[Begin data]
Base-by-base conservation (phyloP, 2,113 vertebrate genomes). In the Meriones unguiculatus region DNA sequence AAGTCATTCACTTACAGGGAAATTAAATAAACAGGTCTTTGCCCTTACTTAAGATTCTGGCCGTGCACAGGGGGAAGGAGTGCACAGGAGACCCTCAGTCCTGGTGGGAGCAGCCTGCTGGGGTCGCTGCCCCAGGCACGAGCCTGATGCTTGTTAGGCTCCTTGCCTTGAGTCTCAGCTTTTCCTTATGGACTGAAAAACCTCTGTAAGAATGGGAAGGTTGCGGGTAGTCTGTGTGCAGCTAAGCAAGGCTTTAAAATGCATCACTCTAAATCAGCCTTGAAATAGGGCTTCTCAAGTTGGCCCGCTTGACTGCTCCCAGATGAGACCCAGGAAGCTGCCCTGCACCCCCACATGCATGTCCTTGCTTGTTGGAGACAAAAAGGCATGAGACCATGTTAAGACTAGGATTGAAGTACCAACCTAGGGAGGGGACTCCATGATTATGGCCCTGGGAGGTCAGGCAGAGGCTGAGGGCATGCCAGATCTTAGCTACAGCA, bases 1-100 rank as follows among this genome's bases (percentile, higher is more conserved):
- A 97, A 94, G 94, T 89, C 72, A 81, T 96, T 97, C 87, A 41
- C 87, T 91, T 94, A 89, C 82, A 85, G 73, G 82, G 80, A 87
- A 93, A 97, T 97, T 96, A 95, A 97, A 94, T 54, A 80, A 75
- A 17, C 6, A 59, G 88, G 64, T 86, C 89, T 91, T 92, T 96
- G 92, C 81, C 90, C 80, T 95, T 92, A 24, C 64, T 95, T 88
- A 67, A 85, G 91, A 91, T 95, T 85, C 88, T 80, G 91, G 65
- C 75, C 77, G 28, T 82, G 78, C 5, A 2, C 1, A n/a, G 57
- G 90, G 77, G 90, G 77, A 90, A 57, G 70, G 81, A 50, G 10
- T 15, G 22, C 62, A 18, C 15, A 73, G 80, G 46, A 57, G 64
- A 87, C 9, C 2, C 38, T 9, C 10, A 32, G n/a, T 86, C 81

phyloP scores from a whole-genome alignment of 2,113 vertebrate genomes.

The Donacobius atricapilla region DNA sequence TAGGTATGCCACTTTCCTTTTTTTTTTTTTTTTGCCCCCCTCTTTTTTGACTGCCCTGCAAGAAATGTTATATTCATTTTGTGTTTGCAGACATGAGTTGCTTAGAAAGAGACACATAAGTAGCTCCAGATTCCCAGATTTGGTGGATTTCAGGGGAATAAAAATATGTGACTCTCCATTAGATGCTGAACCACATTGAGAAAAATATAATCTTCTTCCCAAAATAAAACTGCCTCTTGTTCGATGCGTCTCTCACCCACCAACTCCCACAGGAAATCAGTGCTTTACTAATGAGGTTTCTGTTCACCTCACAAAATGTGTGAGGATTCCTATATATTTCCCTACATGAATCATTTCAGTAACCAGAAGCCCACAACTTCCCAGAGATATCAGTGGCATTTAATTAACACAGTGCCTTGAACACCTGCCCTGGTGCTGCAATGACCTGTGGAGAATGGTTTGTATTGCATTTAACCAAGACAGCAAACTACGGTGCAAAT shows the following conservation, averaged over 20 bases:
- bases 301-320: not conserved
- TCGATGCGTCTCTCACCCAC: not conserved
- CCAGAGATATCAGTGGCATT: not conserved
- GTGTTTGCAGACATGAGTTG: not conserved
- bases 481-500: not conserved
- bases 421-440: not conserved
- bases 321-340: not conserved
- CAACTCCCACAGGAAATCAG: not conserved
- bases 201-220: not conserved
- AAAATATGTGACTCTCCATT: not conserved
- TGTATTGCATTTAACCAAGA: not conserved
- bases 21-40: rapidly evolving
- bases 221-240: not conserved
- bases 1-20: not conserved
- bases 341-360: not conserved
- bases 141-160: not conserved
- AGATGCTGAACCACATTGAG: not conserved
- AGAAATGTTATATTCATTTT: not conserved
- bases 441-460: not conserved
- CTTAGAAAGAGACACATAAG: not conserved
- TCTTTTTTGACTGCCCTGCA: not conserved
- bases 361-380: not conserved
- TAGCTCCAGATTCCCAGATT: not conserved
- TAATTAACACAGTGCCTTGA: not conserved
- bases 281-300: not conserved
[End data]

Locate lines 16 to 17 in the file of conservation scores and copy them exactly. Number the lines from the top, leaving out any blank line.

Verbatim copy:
- CCAGAGATATCAGTGGCATT: not conserved
- GTGTTTGCAGACATGAGTTG: not conserved